Appraisal Software Info

Written by Nicholas Kamuda
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In 1999, with the issuing of GASB Statement 34/35, appraisal software information quickly became more important to almost every government office in the country. GASB, the Governmental Accounting Standards Board, issued GASB 34 to give government offices a new framework in which to manage their assets. Under GASB 34, the condition and depreciation of every accountable asset (usually managed with appraisal software information) must be identified and closely monitored.

Under GASB 34, municipal and state governments would develop more comprehensive methods of organizing their assets, allowing more effective decision making and potentially saving taxpayers large amounts of money. Government offices would also be able to produce more effective financial plans. The implication of GASB 34 are necessarily complex; transit systems, water systems, and other public works must be accounted for alongside smaller assets such as office property, hardware, personnel.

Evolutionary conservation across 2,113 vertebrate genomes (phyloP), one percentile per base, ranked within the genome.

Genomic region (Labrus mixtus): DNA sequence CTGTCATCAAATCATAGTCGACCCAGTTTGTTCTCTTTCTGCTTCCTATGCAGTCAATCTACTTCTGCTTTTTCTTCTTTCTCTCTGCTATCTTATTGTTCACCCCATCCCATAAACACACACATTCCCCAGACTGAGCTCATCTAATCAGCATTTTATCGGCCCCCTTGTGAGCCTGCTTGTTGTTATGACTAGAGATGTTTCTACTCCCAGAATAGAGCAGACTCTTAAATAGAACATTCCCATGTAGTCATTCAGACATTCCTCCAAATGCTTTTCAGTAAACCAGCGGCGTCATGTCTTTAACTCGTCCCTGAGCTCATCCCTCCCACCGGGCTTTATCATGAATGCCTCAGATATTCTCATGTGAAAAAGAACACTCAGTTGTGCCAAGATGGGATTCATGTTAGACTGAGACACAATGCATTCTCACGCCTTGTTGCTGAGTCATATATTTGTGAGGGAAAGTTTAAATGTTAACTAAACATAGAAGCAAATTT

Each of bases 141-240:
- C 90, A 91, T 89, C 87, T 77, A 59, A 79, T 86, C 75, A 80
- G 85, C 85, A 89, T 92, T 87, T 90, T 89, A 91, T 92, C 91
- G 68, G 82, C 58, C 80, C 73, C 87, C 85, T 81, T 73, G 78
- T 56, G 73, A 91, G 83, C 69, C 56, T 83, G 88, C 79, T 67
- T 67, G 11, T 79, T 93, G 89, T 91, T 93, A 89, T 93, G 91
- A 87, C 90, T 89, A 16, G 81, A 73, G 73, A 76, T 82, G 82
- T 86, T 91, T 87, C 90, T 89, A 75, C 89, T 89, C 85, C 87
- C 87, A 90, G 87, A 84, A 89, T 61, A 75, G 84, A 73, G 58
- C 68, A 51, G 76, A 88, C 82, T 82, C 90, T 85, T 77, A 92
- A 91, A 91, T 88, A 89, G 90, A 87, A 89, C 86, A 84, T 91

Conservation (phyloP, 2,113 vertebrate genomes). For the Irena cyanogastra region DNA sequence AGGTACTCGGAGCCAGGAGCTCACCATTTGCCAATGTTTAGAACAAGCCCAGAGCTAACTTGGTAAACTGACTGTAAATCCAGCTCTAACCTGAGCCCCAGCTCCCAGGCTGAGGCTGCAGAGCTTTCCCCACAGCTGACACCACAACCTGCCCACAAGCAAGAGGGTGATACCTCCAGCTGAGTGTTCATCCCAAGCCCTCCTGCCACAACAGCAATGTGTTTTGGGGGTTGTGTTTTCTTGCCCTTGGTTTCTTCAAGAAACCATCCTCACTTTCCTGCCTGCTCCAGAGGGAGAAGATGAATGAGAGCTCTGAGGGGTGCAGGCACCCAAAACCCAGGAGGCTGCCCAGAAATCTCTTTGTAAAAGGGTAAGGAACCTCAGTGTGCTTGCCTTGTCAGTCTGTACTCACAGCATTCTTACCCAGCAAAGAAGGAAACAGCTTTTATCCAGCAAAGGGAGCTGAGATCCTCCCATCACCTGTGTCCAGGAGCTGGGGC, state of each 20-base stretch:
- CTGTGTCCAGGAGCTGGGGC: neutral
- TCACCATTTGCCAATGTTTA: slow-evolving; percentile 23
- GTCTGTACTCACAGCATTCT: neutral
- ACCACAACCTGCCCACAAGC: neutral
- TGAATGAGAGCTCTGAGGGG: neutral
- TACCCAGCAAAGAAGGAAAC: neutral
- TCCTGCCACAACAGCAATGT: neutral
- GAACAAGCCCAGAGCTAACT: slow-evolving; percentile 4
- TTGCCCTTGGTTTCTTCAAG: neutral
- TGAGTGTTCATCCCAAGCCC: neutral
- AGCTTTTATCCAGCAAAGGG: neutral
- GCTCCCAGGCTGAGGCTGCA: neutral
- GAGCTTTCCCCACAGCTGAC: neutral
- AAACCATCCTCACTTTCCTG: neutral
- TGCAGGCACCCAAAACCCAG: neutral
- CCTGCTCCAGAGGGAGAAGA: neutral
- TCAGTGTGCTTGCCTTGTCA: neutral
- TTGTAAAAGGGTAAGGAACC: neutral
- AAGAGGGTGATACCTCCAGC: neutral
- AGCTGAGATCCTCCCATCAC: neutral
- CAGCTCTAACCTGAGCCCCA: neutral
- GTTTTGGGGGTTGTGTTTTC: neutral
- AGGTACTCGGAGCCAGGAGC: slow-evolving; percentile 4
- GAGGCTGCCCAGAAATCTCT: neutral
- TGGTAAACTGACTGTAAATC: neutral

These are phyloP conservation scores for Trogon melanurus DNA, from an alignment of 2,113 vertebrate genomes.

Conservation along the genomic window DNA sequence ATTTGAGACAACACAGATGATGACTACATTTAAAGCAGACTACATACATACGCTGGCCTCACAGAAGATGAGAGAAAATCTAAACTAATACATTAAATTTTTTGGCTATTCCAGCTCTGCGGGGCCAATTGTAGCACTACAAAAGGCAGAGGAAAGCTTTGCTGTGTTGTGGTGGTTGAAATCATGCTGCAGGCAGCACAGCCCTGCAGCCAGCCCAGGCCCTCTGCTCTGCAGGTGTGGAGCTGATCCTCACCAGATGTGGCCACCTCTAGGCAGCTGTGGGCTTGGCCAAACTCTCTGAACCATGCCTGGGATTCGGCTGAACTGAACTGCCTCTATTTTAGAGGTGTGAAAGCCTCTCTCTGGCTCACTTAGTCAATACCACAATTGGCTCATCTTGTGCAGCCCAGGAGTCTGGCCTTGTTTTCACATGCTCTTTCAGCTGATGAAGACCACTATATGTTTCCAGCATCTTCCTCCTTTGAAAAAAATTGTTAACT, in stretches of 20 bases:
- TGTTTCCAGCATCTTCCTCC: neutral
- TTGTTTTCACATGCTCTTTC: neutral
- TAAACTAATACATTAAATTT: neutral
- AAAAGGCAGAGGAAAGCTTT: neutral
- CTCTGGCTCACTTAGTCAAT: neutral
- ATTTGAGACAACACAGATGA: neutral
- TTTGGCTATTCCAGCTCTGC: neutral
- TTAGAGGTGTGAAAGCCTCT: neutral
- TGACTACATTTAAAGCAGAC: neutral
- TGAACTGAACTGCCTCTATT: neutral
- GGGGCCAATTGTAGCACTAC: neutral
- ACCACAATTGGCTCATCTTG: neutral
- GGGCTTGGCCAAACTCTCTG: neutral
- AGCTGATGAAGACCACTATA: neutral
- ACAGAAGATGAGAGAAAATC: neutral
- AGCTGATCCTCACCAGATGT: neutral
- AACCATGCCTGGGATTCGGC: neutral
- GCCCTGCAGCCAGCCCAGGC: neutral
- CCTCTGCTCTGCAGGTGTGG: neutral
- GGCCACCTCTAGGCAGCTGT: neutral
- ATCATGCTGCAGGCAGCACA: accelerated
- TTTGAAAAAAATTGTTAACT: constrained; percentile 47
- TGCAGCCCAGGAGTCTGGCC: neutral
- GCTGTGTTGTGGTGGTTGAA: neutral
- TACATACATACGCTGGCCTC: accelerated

Specific Programs and Appraisal Software Information

To accomplish this task, many municipalities turned to appraisal software information systems. Software developers recognized the need for powerful and flexible software and began to integrate asset management software with GIS and accounting programs. By using the programs together, users are able to produce detailed records, make more accurate budget predictions, and centralize important information, providing unhindered inter-departmental access to the condition of all assets.

Asset management software can aid users in identifying and cataloging the condition of their physical assets. With the added function of depreciation tables, offices can instantly estimate the value of many of their assets. Using compatible fund accounting software, users can also automatically enter new assets obtained through Purchase Orders.


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